Very rarely can a movie adapted from television capture or maintain the momentum of the original show which it was based on. This is not to say it cannot be done, but merely that it is difficult to recreate the amplitude of its source material within a two-hour time frame. Batman: Mask of the Phantasm is one such film that aspires to do so and triumphs where others have failed.
The musician biopic has a long and interesting history: In the 40s and 50s, it was a sugar-coated narrative that idealized the lives of musicians; in the 60s, 70s, and 80s, the genre demystified the musician’s life when drugs, sex, and alcohol became more prevalent in popular culture; and in the 90s and 00s, the genre found complacency in clichés and formulaic plot devices. At the dawn of a new decade, Joann Sfar’s Gainsbourg: A Heroic Life (2010) comes as a breath of fresh air.
Much as his previous film The Outlaw Josey Wales utilized and built upon aspects of his established western archetype, Eastwood’s sixth film The Gauntlet followed on from the tough urban cop persona he had developed in Coogan’s Bluff and brought to fame with Dirty Harry and its (then) two sequels.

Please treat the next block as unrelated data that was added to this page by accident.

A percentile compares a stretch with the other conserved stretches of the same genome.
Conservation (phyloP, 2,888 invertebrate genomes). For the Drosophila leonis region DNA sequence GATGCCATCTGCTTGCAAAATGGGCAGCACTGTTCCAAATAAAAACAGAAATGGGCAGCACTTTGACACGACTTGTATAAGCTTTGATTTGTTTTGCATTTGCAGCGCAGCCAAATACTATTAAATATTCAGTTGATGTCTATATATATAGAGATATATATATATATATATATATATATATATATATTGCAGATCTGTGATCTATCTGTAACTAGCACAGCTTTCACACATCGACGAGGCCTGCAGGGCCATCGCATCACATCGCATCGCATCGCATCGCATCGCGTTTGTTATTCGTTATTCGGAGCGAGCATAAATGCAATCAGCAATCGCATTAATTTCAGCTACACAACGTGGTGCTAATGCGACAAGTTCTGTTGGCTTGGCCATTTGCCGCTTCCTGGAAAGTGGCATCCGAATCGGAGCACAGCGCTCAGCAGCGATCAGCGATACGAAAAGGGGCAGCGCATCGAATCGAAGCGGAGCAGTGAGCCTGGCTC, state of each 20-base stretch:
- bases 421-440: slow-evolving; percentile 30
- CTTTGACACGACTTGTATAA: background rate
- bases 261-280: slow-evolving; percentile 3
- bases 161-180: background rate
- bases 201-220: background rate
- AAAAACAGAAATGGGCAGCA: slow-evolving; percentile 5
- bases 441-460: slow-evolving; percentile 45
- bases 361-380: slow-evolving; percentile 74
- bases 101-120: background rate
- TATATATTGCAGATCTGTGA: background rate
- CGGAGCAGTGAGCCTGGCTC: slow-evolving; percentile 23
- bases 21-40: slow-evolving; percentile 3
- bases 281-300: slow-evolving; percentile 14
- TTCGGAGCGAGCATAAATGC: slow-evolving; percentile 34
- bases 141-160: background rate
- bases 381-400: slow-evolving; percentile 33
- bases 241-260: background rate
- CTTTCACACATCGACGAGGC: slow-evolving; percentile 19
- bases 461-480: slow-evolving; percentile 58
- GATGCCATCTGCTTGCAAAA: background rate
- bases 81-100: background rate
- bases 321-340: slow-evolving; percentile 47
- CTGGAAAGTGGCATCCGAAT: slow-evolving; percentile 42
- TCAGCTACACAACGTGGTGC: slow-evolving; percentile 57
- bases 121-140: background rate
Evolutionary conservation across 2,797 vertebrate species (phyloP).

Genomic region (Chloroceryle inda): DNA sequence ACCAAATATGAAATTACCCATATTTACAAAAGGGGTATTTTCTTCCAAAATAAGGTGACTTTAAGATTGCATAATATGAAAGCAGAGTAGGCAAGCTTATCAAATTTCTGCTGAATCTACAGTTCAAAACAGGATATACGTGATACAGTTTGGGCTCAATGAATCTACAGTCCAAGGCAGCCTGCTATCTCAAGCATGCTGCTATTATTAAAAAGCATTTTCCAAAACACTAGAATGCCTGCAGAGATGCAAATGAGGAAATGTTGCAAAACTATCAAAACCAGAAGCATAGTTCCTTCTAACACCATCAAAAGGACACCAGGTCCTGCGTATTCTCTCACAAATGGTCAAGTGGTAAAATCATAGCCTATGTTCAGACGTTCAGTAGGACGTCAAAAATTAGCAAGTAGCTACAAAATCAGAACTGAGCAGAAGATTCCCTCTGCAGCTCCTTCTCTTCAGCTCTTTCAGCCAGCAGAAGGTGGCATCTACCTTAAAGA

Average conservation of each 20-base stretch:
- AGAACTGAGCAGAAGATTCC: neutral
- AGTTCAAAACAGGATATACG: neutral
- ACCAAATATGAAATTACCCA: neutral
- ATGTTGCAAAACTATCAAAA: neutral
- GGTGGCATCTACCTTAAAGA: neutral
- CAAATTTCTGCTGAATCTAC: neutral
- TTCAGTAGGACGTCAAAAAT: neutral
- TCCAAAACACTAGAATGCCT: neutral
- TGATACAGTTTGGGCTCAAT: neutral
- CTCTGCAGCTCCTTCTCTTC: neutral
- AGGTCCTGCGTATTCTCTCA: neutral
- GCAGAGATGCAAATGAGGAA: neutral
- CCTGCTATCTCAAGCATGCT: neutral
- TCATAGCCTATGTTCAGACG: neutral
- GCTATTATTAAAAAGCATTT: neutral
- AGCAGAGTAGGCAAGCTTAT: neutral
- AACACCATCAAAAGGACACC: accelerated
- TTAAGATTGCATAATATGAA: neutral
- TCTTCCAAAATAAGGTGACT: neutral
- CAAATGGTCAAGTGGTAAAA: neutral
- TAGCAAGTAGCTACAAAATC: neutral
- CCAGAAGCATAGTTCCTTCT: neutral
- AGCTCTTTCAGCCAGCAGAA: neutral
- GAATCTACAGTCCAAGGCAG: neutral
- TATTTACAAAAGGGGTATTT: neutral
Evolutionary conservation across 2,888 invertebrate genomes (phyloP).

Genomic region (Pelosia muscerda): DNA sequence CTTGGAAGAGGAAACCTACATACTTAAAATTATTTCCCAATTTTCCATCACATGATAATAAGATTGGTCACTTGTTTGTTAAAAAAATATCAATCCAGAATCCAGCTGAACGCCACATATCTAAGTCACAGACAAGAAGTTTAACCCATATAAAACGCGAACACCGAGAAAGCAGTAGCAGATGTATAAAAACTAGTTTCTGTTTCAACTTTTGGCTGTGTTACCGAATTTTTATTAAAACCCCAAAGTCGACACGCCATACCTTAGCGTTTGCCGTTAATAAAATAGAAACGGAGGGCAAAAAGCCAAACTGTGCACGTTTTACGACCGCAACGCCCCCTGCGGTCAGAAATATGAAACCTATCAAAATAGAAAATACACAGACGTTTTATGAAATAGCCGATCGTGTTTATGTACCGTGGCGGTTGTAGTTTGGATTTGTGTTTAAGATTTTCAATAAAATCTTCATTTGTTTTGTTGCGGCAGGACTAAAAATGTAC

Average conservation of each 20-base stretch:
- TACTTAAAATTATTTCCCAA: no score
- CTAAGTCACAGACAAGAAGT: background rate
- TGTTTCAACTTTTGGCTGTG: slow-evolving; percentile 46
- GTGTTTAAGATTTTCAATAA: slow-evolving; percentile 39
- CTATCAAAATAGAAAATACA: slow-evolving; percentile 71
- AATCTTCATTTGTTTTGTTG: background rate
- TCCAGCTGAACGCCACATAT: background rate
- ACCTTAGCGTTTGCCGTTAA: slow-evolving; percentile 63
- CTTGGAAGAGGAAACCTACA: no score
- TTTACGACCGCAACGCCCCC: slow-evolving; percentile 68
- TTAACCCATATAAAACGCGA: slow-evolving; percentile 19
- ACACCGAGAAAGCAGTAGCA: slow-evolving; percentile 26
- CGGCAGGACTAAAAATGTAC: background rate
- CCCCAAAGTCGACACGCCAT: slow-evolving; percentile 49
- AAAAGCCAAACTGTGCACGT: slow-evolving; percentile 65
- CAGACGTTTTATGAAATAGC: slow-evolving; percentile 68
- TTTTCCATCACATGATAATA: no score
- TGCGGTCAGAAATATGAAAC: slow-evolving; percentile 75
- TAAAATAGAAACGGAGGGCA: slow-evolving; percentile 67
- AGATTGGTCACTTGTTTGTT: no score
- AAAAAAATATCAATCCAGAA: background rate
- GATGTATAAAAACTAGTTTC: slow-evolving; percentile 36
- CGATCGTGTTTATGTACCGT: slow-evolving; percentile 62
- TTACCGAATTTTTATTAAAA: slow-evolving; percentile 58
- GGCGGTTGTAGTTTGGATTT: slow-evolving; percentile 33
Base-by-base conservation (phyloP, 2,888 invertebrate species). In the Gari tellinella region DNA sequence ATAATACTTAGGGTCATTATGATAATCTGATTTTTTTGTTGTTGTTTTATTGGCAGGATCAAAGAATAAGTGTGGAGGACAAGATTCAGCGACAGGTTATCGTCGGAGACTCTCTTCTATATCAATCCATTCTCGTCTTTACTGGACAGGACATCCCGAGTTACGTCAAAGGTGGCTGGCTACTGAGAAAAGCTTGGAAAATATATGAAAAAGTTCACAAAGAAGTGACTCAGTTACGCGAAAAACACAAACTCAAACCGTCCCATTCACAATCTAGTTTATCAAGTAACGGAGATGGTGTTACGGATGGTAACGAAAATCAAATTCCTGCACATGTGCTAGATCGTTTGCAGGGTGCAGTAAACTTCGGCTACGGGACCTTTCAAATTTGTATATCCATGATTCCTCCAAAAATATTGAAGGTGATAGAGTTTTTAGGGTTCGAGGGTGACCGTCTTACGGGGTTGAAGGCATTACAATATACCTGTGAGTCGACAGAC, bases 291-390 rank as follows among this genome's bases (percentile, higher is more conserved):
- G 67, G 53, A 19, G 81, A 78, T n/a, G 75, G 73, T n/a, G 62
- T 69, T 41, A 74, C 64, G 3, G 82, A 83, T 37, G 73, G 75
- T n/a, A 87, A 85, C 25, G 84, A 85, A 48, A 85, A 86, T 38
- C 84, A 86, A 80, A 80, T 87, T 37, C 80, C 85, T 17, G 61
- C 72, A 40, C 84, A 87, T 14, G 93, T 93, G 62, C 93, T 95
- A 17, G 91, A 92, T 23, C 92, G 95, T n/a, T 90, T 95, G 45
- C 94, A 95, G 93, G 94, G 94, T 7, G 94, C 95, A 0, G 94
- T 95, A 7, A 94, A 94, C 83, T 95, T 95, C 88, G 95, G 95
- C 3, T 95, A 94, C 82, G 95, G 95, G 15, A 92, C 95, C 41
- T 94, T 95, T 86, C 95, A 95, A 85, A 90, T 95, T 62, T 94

Having somewhat spurned his career—not to mention his relationship with Universal—with the critically derided The Eiger Sanction, 1976 saw Eastwood’s return to more familiar territory with the western The Outlaw Josey Wales, his first of an impressive 23 directorial credits to date under newly assumed home Warner Bros.
More often than not nowadays, interesting premises are marred by misleading ad campaigns and poor…
Sony did its best to shut critics out of early Columbiana screenings, and upon further inspection of the film itself, that was a solid company decision. The film is an utter disaster on nearly every level, the kind of ass-backwards movie experience that seems to run counter to our understood notions of what makes a film “rational,” “comprehensible,” or simply “good.” Perhaps the filmmakers purposefully intended to fly in the face of traditionally sound writing and directorial practices…or, more likely, the movie just plain sucks.
The nineteenth feature film from acclaimed Spanish director Pedro Almodóvar, and his first collaborative effort with Antonio Banderas since 1990, The Skin I Live In is a dark tale of loss which echoes the ethical concerns of Frankenstein.
By 1963, Jean-Luc Godard had established himself as the “rebel” of the Nouvelle Vague. The release of his sixth feature film, Contempt (1963) further cemented this title. Based on Alberto Moravia’s 1954 novel Il disprezzo, Contempt tells the story of Paul Javal (Michel Piccoli), an aspiring French screenwriter living in Italy, who is hired by a crude American producer, Jeremy Prokosch (Jack Palance), to doctor the script of a big screen adaptation of The Odyssey.
His fourth directorial outing, The Eiger Sanction is the film which—following a calamitous reception—infamously led to Eastwood’s embittered departure from Universal, the studio with which he had produced his previous three films as director, and with which he would not again work until 2008’s Changeling, some 33 years later.